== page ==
Gary Megson: Megson masters the art of winning ugly

Hawthorns manager has proved his credentials on limited resources despite the growing scepticism of some supporters
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The Independent Online

It is a footballing paradox that the West Bromwich Albion manager, Gary Megson, so resolutely an individual, a man who does things his own sweet way and to hell with any dissenters, can yet be described as a kind of managerial composite, combining the volatility of Alex Ferguson, the quirkiness of Martin O'Neill, the perfectionism of Arsène Wenger, with the silky phrase-making skills of Big Ron Atkinson.

Megson frequently berates his players for playing "mummy-daddy, mummy-daddy" football. Meaning panicky, immature, frantic. And "blousey" football, meaning effeminate. And "tippy-tappy" football, meaning over-elaborate, under-committed.

Moreover, his bollockings are carried out at loud-hailer volume. "Megson," says an Albion-supporting friend, "must have a set of lungs on him like Bryn bloody Terfel."

This comparison with a Welshman should not obscure the fact that for an Englishman, Megson would make a good Scotsman; his fiery red-headedness also puts one in mind of Gordon Strachan. Unsurprisingly, he is a big admirer of Strachan, and cherishes the praise heaped by the Southampton manager on Albion during their season in the Premiership. They were, opined Strachan, the "gutsiest" team in the division.

"Any club going up without a sugar daddy has got to be careful," Megson explains. "Probably the best thing that ever happened to Barnsley in the short term was the worst thing in the long term. Swindon, Bradford, the same. Trying to chase the dream nearly ruined them. I wasn't going to let that happen here but we still had to compete. How? By being the best organised, the fittest, having the most desire. Gérard Houllier shook my hand at Anfield and said he thought we had too much heart to go down. But ultimately we didn't have enough quality."

What Albion do have, however, is enough quality to go up. And if the season were to end right now, they would be going up as champions. But the many remaining challenges start with Reading, the First Division's form team, this afternoon.

"We've been top of the league at least twice this season," says the manager. "But we haven't stayed there. It's a tight division. I don't see any team of about 12 or 14 that's immeasurably better than the rest, including ourselves. But we need to make sure that if anyone's going to pull away, it's us."

We are sitting in his office at the Albion training ground, hard by the busy eastbound A34. Like most departments of the club since Megson succeeded Brian Little in March 2000, with Albion second to bottom in the First Division and confronting relegation, the training ground has been hauled into the 21st century. Pre-season training that first year, he recalls, took place on a rugby pitch generously made available by Aston University.

"Now we have eight or nine good pitches here, a fitness coach, a weights room, a nutritionist ..."

And some fine players too, among them Jason Koumas, man of the match a week ago for Wales in Moscow. "Koumas is the type of player West Brom have to sign," says Megson. "He wasn't the finished article when we signed him [from Tranmere Rovers], and he still isn't, but if he was we couldn't have afforded him. We now have to get him that bit fitter, maybe a bit more defensively minded, but on the ball you won't get any better. Even at Premiership level he has an ability you rarely see."

Even with Koumas, however, Albion have not always played pretty football this season. They have mastered the art of "winning ugly". And some among The Hawthorns faithful do not like it, which is partly why Megson is not quite regarded as the messiah he perhaps should be: as he points out, second-bottom in the Premier League last season was the club's highest finish in 20-odd years.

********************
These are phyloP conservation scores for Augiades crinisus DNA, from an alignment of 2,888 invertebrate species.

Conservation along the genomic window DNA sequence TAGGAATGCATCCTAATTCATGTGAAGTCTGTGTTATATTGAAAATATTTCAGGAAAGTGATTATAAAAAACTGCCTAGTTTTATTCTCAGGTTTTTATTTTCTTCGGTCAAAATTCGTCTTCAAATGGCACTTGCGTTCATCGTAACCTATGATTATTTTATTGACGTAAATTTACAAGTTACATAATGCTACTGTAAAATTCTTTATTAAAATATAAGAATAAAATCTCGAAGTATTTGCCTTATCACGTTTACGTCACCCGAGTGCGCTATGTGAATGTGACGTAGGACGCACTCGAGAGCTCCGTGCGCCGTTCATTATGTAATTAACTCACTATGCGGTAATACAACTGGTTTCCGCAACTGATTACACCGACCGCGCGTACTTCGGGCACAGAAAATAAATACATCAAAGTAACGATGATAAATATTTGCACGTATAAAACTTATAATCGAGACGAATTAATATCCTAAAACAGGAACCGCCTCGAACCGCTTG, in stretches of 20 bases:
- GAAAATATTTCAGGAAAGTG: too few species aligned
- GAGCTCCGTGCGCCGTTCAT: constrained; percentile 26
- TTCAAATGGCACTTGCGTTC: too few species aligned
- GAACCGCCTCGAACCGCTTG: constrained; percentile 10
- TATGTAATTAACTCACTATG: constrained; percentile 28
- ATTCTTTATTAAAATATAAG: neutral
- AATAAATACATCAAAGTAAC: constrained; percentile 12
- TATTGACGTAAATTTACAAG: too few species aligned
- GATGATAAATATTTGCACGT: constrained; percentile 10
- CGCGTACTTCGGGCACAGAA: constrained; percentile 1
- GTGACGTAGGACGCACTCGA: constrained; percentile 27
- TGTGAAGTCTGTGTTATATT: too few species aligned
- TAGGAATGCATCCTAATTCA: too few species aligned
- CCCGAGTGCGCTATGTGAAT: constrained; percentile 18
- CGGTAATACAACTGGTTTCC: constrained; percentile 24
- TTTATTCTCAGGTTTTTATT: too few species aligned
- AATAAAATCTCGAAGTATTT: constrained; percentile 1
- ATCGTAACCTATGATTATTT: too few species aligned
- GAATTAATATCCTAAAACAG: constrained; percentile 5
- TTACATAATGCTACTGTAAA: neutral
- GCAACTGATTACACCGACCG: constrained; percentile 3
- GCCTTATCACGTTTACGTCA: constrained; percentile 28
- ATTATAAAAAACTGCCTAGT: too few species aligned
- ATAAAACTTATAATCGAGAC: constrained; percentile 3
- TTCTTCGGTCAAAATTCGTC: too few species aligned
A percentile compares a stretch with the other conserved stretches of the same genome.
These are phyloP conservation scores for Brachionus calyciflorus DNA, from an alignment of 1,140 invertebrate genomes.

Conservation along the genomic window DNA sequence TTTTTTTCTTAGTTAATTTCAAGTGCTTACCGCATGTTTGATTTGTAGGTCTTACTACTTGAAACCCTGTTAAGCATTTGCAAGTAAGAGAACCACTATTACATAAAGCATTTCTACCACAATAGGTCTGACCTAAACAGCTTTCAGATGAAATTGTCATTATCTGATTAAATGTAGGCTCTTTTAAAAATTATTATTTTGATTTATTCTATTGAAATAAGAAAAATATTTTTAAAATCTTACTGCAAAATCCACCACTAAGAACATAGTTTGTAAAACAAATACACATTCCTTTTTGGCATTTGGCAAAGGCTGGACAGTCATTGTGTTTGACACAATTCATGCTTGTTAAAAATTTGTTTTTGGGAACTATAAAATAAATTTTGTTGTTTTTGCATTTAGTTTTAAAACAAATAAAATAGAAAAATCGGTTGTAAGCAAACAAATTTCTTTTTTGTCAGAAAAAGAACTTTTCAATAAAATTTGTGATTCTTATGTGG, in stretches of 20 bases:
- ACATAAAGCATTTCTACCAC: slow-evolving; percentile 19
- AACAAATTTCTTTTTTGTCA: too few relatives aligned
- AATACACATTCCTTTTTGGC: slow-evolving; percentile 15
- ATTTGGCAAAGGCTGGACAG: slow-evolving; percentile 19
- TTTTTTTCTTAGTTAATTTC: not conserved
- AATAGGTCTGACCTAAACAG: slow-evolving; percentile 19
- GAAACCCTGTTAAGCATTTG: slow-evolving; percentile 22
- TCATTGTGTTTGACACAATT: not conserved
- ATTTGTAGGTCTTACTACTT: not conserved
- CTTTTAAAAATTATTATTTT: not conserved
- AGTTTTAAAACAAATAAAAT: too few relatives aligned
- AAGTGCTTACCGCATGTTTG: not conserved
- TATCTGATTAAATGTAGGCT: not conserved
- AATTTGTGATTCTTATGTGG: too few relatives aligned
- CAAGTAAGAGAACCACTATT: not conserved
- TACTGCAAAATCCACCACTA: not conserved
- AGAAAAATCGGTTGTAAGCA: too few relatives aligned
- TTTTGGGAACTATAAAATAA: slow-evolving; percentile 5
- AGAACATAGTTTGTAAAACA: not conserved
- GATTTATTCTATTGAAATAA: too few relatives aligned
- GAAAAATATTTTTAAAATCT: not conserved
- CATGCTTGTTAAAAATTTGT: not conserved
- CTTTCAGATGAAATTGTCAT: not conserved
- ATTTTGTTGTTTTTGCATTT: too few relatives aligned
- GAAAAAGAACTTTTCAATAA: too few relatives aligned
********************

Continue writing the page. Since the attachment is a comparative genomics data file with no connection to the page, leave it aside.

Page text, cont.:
Is he frustrated, I ask, by this continued ambivalence towards him?

"No, not really. When you join a club as manager it invariably means they're not doing well. You get three cheers if you get a corner. Then you start moving forward, and it creates expectation.

"That was illustrated when we played Norwich [a 1-0 win on 18 October]. It was the third time Norwich had been here since I joined, and the first time we'd beaten them, yet there were boos at the end because some supporters didn't like the way we'd played. But I'm not apologising. Football is a results-driven business."

Indeed it is, and judged by results both on the pitch and off, the club having recorded a profit every year since he joined, Megson is entitled to be considered one of the ablest managers outside the Premiership. Which brings me to another question: why is it that in the speculation over who will become the next Leeds United manager, Megson's name has so far been peripheral? Is it because he has a reputation for being stubborn, sometimes abrasive, and for clashing with chairmen? Hardly what Leeds are after.

A grim smile. "I read in the paper recently that I have a propensity for falling out with chairmen. I don't. I have a propensity for falling out with anybody who's getting in the way of the progress of the football club, be it the chairman, a director, a player, a member of staff or a fan.

"I've had two fallings-out with chairmen, one [with former Albion chairman Paul Thompson] because he wanted to run the scouting system despite having no experience, and I'd love to see the manager who'd go along with that. The other was with the chairman at Stockport because he wanted a lot more say, too.

But Alex Ferguson once said there's no point for a manager to go looking for confrontation because it'll find you, and that's right."Everybody and his dog wants Martin O'Neill right now, but he can fall into those categories [stubborn and sometimes abrasive]. Ferguson's the same, so is Wenger in his own way. You have to run a club as a dictatorship, though making sure to put the club's interests before your own."

This time a broad smile. "And the other reason [why he hasn't yet been wooed elsewhere] might be because I have a massive compensation clause in my contract, although that changes next May."

By then, he hopes, he will have steered Albion back up. That achievement, especially without a benefactor, will make it impossible for bigger clubs to ignore his credentials. But in the meantime he has a job to do.

"West Brom now are at a crossroads," he says. "It's a question of whether we can now do what Birmingham have done, and go from being a good First Division outfit to a really solid Premiership outfit."